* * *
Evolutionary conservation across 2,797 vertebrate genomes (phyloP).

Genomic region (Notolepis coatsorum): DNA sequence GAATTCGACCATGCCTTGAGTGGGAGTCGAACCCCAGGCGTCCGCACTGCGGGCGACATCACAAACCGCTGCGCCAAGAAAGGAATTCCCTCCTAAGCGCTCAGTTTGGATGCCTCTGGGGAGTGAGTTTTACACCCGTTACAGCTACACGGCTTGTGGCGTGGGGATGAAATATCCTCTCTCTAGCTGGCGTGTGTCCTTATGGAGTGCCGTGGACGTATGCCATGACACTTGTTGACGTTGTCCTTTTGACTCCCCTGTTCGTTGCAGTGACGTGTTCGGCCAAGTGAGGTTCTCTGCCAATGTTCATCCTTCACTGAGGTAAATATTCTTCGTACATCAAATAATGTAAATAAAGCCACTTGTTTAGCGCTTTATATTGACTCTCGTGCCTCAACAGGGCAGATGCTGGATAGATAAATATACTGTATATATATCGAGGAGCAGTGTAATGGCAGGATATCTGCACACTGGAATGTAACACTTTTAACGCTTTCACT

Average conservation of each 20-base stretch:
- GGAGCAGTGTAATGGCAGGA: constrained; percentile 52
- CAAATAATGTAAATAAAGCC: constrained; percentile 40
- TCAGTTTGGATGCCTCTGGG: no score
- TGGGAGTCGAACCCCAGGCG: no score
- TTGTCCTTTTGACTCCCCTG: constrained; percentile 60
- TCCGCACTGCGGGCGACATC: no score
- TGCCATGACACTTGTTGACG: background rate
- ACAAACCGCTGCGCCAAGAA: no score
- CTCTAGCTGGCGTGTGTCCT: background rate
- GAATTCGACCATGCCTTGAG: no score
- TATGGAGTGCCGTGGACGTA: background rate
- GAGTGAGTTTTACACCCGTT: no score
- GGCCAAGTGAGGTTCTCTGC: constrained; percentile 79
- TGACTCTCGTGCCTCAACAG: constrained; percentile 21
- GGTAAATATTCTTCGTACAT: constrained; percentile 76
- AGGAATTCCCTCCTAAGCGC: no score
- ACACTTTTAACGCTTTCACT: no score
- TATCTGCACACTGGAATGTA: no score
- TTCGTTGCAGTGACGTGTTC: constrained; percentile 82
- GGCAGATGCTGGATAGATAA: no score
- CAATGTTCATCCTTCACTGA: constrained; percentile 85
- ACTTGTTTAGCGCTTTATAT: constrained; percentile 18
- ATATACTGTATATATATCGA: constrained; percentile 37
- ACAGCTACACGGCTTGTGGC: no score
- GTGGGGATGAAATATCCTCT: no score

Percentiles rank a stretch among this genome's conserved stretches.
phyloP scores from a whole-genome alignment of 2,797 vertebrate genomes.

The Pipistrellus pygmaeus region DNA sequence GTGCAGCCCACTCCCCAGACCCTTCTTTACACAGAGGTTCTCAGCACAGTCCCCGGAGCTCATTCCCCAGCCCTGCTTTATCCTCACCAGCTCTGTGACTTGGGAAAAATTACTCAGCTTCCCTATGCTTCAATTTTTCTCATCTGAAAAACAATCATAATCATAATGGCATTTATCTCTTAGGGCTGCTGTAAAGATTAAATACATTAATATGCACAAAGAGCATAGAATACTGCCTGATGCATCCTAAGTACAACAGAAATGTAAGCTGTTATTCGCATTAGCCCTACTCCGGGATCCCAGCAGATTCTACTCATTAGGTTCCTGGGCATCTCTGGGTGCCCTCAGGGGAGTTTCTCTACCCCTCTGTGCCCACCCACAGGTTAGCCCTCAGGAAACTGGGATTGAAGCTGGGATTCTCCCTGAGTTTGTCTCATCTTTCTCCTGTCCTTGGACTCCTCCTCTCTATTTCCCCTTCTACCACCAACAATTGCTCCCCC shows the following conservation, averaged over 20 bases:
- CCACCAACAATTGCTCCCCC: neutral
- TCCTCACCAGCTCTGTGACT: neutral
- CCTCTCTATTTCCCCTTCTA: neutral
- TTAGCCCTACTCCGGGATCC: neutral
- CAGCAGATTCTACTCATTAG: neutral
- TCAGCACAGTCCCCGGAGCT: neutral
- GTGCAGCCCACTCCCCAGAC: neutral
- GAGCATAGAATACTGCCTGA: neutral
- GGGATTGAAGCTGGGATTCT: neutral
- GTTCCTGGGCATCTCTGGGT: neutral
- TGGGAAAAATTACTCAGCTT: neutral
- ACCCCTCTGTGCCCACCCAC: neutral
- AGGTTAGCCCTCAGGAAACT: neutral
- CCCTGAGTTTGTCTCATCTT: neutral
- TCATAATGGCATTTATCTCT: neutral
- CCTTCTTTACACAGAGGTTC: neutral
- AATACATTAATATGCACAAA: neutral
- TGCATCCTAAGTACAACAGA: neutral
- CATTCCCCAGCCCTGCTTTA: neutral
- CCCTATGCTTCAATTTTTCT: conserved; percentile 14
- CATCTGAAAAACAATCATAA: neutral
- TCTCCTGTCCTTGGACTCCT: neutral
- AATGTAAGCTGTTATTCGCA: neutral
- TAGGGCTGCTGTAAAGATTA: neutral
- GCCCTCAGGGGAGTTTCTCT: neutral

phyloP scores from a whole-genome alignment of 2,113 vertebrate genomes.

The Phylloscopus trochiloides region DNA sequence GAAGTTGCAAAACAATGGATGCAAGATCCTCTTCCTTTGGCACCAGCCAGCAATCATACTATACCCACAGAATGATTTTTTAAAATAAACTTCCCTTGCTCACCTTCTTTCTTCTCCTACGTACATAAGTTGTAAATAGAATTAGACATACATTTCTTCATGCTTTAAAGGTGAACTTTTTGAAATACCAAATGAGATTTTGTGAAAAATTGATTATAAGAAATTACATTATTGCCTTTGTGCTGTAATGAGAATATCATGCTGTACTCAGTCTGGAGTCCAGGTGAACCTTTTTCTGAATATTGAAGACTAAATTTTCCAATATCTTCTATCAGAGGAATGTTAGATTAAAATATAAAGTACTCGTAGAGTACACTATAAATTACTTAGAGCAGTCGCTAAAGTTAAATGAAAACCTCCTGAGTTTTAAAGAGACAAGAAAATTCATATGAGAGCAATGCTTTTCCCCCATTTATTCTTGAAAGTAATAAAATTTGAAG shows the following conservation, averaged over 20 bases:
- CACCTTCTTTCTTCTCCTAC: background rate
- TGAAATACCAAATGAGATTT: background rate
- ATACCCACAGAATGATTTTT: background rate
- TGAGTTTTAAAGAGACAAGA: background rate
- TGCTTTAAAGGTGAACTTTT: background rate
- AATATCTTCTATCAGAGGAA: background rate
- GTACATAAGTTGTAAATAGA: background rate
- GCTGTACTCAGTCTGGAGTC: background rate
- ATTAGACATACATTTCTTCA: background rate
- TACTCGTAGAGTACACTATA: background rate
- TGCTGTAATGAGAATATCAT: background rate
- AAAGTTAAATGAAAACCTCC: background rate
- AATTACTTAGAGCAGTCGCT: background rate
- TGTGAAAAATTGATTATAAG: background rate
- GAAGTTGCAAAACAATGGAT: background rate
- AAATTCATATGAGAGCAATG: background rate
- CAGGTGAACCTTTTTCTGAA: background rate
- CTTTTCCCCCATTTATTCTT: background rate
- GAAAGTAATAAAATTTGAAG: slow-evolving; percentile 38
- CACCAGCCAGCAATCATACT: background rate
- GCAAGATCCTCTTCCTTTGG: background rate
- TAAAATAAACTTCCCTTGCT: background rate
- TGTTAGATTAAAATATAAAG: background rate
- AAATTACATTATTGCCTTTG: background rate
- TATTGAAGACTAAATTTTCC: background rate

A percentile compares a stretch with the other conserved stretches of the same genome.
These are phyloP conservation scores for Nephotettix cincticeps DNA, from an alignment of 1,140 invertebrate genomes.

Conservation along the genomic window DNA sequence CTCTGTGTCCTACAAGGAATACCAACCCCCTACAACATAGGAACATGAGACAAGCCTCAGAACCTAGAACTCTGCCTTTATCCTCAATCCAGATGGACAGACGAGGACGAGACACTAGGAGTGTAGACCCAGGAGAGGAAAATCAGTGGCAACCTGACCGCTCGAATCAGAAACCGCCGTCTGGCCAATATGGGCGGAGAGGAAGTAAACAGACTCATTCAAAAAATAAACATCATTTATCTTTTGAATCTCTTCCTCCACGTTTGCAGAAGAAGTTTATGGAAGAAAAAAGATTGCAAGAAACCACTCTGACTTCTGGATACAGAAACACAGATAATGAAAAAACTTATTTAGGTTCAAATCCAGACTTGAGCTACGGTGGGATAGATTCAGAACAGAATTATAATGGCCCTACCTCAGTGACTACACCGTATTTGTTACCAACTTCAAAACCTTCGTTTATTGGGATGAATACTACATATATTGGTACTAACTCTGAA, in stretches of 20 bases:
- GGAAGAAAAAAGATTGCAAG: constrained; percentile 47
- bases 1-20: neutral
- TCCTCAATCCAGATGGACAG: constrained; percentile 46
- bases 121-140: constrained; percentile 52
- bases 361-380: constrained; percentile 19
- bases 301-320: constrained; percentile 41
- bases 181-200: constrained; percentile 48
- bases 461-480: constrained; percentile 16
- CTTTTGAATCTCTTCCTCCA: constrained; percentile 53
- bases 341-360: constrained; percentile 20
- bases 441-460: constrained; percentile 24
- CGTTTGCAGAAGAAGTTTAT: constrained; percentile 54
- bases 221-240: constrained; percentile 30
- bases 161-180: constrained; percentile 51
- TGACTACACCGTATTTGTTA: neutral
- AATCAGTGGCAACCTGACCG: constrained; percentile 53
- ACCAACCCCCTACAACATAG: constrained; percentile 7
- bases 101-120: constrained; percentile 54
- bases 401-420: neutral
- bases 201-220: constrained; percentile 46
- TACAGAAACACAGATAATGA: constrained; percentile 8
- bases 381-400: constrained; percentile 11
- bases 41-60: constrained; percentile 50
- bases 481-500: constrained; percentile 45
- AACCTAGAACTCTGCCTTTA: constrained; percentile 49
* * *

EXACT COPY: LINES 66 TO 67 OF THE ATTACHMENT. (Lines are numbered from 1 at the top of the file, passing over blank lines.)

- GCTGTACTCAGTCTGGAGTC: background rate
- ATTAGACATACATTTCTTCA: background rate